Rave Reviews Book Club’s Spotlight Author Sherilyn Powers
Today it is my pleasure to host Rave Reviews Book Club’s Spotlight Author Sherilyn Powers. In today’s post Sherilyn focuses on the phenomenon of “morphing” as it applies to allergies and sensitivities. It is a phenomenon with which I am all too familiar. I first heard about this so-called morphing in relation to allergies and sensitivities at the Environmental Health Center-Dallas, where I learned that when someone is sensitive to a food within a particular food family, it may not be long before that person develops sensitivities to other foods in that same family. To counteract this tendency for sensitivities to evolve, Dr. Rea, the center’s founder, recommended a four-day rotational diet to his patients. I followed this diet for about four years until I became so well after following Dr. Rea’s treatment program and receiving energy balancing from the healing team at A Healing Place in Richardson, Texas, that I was able to return to my normal eating patterns, based on a heart healthy diet with organic foods whenever possible and filtered water always. So … are you curious about morphing? See what Sherilyn has to say about it. While you’re at it, support her on social media and visit her website. You will find links below.
Sherilyn Powers is the author of I’m Not Crazy I’m Allergic! In her book Sherilyn explores how exposure to seemingly harmless foods and substances could be related to reactions like panic attacks, depression, uncontrollable crying, brain fog, body aches and pains and many more.
Speaking to people with allergies every day, I’ve come across a very interesting phenomenon: allergies/sensitivities that “morph” or change seamlessly. Sometimes so seamlessly that it takes a long time to realize it has happened.
And by “morph,” I’m don’t mean a worsening of reactions, though this can happen, too, but actually a change in the type of reaction and even the form of the food to which they react.
For example, a lot of people I know can’t drink milk. It gives them stomach aches, excess mucus and even diarrhea, to name a few symptoms. These people have no problems with yogurt, cheeses or even ice cream, so they don’t consider themselves allergic to dairy, just lactose intolerant.
It gets interesting, however, when suddenly someone’s reactions evolve from just reacting to milk to reacting to the next food up the line, which seems to be yogurt or ice cream. These new reactions can present with symptoms similar to those they had after drinking milk, or they can be totally different.
After that the softer cheeses, and finally hard cheese, can also provoke reactions. Once that happens, dairy can sometimes no longer be tolerated at all, and drinking milk may cause debilitating reactions where it once only caused a bit of mucus.
I found the same type of thing happened to me with gluten. Before I found out I had Celiac disease, I had a lot of very interesting reactions to gluten. I had eaten it my entire life and had never known it was the cause of my so-called “IBS” (irritable bowel syndrome).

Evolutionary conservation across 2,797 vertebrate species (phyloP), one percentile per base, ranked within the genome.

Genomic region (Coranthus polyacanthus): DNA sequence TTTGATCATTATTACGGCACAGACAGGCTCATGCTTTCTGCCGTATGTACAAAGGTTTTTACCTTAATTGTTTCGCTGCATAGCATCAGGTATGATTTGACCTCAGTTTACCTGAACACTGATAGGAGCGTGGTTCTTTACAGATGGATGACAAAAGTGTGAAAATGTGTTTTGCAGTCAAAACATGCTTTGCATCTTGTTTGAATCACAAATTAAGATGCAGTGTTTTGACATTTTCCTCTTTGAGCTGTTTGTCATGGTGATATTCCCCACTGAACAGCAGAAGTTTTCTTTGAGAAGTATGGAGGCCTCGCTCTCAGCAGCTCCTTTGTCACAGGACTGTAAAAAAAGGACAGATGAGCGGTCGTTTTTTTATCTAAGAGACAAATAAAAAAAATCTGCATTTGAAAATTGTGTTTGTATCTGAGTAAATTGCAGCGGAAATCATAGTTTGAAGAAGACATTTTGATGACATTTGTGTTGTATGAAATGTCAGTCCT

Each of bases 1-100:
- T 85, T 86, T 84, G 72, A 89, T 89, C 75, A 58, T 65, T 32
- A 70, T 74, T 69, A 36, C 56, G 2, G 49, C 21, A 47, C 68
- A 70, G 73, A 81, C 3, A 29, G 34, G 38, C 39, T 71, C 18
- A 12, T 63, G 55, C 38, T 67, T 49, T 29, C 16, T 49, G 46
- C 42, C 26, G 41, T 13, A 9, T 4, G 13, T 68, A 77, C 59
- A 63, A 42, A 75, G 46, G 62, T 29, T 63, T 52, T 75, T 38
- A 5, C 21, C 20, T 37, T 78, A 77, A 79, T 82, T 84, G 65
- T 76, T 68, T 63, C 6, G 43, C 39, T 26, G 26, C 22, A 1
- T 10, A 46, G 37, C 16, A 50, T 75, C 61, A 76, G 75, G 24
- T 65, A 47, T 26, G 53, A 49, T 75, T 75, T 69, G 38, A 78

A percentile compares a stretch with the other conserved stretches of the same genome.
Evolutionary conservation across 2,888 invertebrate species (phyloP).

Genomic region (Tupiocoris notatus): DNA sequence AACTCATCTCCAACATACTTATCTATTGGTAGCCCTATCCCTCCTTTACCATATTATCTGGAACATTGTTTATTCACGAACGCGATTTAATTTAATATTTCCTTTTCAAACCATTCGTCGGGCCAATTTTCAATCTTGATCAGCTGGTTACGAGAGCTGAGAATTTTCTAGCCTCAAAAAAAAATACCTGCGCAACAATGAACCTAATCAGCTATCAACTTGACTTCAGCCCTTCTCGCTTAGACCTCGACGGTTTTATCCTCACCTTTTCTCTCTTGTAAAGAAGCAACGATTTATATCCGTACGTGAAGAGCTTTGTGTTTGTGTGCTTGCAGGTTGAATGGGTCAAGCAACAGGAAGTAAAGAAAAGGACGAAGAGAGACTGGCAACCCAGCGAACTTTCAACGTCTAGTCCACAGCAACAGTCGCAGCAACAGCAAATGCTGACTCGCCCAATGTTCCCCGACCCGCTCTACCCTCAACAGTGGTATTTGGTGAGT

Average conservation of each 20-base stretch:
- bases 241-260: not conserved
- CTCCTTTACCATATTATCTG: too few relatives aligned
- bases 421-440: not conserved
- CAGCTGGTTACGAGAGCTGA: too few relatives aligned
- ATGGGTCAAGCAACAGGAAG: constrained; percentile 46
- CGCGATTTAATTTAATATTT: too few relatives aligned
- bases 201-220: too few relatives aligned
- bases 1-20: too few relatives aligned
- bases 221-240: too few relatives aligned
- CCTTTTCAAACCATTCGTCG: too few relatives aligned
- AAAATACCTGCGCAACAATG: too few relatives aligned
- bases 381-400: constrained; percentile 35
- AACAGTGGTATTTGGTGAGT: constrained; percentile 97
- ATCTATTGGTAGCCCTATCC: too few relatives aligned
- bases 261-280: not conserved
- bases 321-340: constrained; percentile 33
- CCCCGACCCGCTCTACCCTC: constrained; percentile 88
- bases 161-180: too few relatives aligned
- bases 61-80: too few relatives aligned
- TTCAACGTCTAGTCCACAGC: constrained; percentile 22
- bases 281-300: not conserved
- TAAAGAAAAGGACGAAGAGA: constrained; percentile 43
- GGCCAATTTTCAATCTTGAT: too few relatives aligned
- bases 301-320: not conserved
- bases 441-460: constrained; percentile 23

When I finally started to suspect a wheat allergy (I knew nothing about Celiac disease at the time), I noticed I had lesser reactions with some gluten-containing foods than others (e.g., spelt and kamut), and I found I could more easily eat foods prepared one way rather than another (toast vs bread, for instance). At that time, I had no idea that gluten was a factor. I just knew I tolerated certain foods better than others. It was after I was diagnosed with Celiac disease that I was able to put it all together from my notes.
How many people would have noticed the difference between how they felt having milk and cheese or eating toast and then eating bread? I probably would have missed it, too, but I had been sick and had eaten nothing but toast for a week. I went from that to eating an untoasted sandwich and my throat began to swell up. That rather caught my attention.
This doesn’t happen with everyone, but I’m using these examples to point out that allergies/sensitivities are not static. Just because drinking milk makes you sneeze one day, it does not mean that it will still make you sneeze three years from now, or that only milk, among all dairy products, will elicit a reaction.
When you are trying to discover what your allergies and sensitivities are, don’t forget that cooking and processing foods can sometimes not only change your reaction, but also can influence whether you have a reaction at all.
Sherilyn Powers’ contact information:
About jsherwin2013Jennie has a bachelor’s degree in English and a master’s degree in counseling. She is the author of Intentional Healing: One Woman’s Path to Higher Consciousness and Freedom from Environmental and Other Chronic Illnesses and is a contributing writer to Conscious Life News. She has been a teacher of English on the junior high school and senior high school levels, as well as a writer and editor in the field of public health. She has mentored writers and editors. She is certified in Reiki I and II and has studied energy therapies at A Healing Place in Richardson, Texas, working under the direction of Deborah Singleton and her healing team. Jennie also acknowledges the guidance of Christine Gregg, Australian spirit reader and healer, and Maya Page, intuitive healer, Reiki Master, and VortexHealing® practitioner, now retired. Jennie lives in Baltimore, Maryland, with her husband, Roger, a retired physician and epidemiologist. They provide editorial services to university researchers in the fields of medicine and public health. Her son, Colin, lives and works in New York City with his wife, Colleen.
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